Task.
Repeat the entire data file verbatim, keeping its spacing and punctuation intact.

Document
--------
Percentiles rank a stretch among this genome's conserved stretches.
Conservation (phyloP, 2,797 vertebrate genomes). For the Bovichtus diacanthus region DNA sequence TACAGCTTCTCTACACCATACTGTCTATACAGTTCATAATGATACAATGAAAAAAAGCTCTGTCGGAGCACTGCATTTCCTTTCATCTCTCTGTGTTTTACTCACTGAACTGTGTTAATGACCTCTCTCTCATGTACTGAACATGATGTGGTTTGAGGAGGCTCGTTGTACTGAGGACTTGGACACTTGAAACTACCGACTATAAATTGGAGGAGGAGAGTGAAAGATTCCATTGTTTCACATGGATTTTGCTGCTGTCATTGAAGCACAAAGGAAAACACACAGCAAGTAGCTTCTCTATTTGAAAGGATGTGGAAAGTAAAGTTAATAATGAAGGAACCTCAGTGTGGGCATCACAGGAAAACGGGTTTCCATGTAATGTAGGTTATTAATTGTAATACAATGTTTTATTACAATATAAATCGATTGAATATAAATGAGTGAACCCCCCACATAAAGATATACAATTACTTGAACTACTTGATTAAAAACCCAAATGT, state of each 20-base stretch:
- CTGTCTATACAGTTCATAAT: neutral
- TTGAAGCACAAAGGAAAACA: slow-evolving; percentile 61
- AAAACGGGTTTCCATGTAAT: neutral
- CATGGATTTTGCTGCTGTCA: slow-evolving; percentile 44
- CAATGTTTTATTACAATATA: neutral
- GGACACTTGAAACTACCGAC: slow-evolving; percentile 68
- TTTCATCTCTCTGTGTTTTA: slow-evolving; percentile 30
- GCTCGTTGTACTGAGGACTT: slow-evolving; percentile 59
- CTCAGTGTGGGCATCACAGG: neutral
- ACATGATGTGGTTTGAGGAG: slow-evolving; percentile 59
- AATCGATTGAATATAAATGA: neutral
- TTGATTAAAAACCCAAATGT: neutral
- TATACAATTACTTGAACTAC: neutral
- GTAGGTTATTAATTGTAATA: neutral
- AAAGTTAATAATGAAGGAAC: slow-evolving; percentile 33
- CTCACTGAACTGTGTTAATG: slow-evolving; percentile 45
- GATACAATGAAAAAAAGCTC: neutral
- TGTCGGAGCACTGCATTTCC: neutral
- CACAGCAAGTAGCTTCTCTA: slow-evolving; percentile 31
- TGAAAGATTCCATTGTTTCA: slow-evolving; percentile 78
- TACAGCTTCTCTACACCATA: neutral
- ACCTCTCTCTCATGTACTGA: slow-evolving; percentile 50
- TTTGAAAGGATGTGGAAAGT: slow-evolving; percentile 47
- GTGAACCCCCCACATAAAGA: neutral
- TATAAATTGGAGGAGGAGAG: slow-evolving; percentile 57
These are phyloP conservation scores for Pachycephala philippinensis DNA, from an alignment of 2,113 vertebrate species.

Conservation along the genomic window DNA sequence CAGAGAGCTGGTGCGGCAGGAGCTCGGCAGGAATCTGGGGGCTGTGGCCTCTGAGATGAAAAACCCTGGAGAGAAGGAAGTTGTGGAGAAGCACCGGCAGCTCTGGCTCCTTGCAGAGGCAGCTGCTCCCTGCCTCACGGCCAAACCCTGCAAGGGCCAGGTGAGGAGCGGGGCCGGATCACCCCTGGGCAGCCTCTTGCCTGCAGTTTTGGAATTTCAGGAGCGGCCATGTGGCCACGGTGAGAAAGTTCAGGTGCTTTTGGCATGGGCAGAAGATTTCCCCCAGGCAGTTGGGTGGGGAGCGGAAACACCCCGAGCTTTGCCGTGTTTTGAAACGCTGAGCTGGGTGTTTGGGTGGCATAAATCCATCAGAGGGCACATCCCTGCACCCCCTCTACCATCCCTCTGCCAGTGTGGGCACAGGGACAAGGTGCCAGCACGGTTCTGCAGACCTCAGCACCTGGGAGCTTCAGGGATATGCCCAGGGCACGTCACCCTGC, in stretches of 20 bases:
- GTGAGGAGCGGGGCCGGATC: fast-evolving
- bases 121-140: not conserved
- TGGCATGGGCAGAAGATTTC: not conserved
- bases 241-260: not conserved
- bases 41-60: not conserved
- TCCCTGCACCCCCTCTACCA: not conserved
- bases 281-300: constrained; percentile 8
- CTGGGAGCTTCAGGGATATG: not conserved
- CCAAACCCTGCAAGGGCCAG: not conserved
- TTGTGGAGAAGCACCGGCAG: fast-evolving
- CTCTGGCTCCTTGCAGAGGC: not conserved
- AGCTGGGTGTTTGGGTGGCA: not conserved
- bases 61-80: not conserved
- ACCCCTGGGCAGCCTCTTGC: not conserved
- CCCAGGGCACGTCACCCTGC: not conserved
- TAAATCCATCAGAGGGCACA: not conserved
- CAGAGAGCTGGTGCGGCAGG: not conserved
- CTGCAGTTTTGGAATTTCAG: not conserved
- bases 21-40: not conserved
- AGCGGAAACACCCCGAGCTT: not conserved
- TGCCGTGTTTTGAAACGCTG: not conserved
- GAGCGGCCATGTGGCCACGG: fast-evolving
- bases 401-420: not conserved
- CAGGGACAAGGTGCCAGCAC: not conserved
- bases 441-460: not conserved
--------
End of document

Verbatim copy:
Percentiles rank a stretch among this genome's conserved stretches.
Conservation (phyloP, 2,797 vertebrate genomes). For the Bovichtus diacanthus region DNA sequence TACAGCTTCTCTACACCATACTGTCTATACAGTTCATAATGATACAATGAAAAAAAGCTCTGTCGGAGCACTGCATTTCCTTTCATCTCTCTGTGTTTTACTCACTGAACTGTGTTAATGACCTCTCTCTCATGTACTGAACATGATGTGGTTTGAGGAGGCTCGTTGTACTGAGGACTTGGACACTTGAAACTACCGACTATAAATTGGAGGAGGAGAGTGAAAGATTCCATTGTTTCACATGGATTTTGCTGCTGTCATTGAAGCACAAAGGAAAACACACAGCAAGTAGCTTCTCTATTTGAAAGGATGTGGAAAGTAAAGTTAATAATGAAGGAACCTCAGTGTGGGCATCACAGGAAAACGGGTTTCCATGTAATGTAGGTTATTAATTGTAATACAATGTTTTATTACAATATAAATCGATTGAATATAAATGAGTGAACCCCCCACATAAAGATATACAATTACTTGAACTACTTGATTAAAAACCCAAATGT, state of each 20-base stretch:
- CTGTCTATACAGTTCATAAT: neutral
- TTGAAGCACAAAGGAAAACA: slow-evolving; percentile 61
- AAAACGGGTTTCCATGTAAT: neutral
- CATGGATTTTGCTGCTGTCA: slow-evolving; percentile 44
- CAATGTTTTATTACAATATA: neutral
- GGACACTTGAAACTACCGAC: slow-evolving; percentile 68
- TTTCATCTCTCTGTGTTTTA: slow-evolving; percentile 30
- GCTCGTTGTACTGAGGACTT: slow-evolving; percentile 59
- CTCAGTGTGGGCATCACAGG: neutral
- ACATGATGTGGTTTGAGGAG: slow-evolving; percentile 59
- AATCGATTGAATATAAATGA: neutral
- TTGATTAAAAACCCAAATGT: neutral
- TATACAATTACTTGAACTAC: neutral
- GTAGGTTATTAATTGTAATA: neutral
- AAAGTTAATAATGAAGGAAC: slow-evolving; percentile 33
- CTCACTGAACTGTGTTAATG: slow-evolving; percentile 45
- GATACAATGAAAAAAAGCTC: neutral
- TGTCGGAGCACTGCATTTCC: neutral
- CACAGCAAGTAGCTTCTCTA: slow-evolving; percentile 31
- TGAAAGATTCCATTGTTTCA: slow-evolving; percentile 78
- TACAGCTTCTCTACACCATA: neutral
- ACCTCTCTCTCATGTACTGA: slow-evolving; percentile 50
- TTTGAAAGGATGTGGAAAGT: slow-evolving; percentile 47
- GTGAACCCCCCACATAAAGA: neutral
- TATAAATTGGAGGAGGAGAG: slow-evolving; percentile 57
These are phyloP conservation scores for Pachycephala philippinensis DNA, from an alignment of 2,113 vertebrate species.

Conservation along the genomic window DNA sequence CAGAGAGCTGGTGCGGCAGGAGCTCGGCAGGAATCTGGGGGCTGTGGCCTCTGAGATGAAAAACCCTGGAGAGAAGGAAGTTGTGGAGAAGCACCGGCAGCTCTGGCTCCTTGCAGAGGCAGCTGCTCCCTGCCTCACGGCCAAACCCTGCAAGGGCCAGGTGAGGAGCGGGGCCGGATCACCCCTGGGCAGCCTCTTGCCTGCAGTTTTGGAATTTCAGGAGCGGCCATGTGGCCACGGTGAGAAAGTTCAGGTGCTTTTGGCATGGGCAGAAGATTTCCCCCAGGCAGTTGGGTGGGGAGCGGAAACACCCCGAGCTTTGCCGTGTTTTGAAACGCTGAGCTGGGTGTTTGGGTGGCATAAATCCATCAGAGGGCACATCCCTGCACCCCCTCTACCATCCCTCTGCCAGTGTGGGCACAGGGACAAGGTGCCAGCACGGTTCTGCAGACCTCAGCACCTGGGAGCTTCAGGGATATGCCCAGGGCACGTCACCCTGC, in stretches of 20 bases:
- GTGAGGAGCGGGGCCGGATC: fast-evolving
- bases 121-140: not conserved
- TGGCATGGGCAGAAGATTTC: not conserved
- bases 241-260: not conserved
- bases 41-60: not conserved
- TCCCTGCACCCCCTCTACCA: not conserved
- bases 281-300: constrained; percentile 8
- CTGGGAGCTTCAGGGATATG: not conserved
- CCAAACCCTGCAAGGGCCAG: not conserved
- TTGTGGAGAAGCACCGGCAG: fast-evolving
- CTCTGGCTCCTTGCAGAGGC: not conserved
- AGCTGGGTGTTTGGGTGGCA: not conserved
- bases 61-80: not conserved
- ACCCCTGGGCAGCCTCTTGC: not conserved
- CCCAGGGCACGTCACCCTGC: not conserved
- TAAATCCATCAGAGGGCACA: not conserved
- CAGAGAGCTGGTGCGGCAGG: not conserved
- CTGCAGTTTTGGAATTTCAG: not conserved
- bases 21-40: not conserved
- AGCGGAAACACCCCGAGCTT: not conserved
- TGCCGTGTTTTGAAACGCTG: not conserved
- GAGCGGCCATGTGGCCACGG: fast-evolving
- bases 401-420: not conserved
- CAGGGACAAGGTGCCAGCAC: not conserved
- bases 441-460: not conserved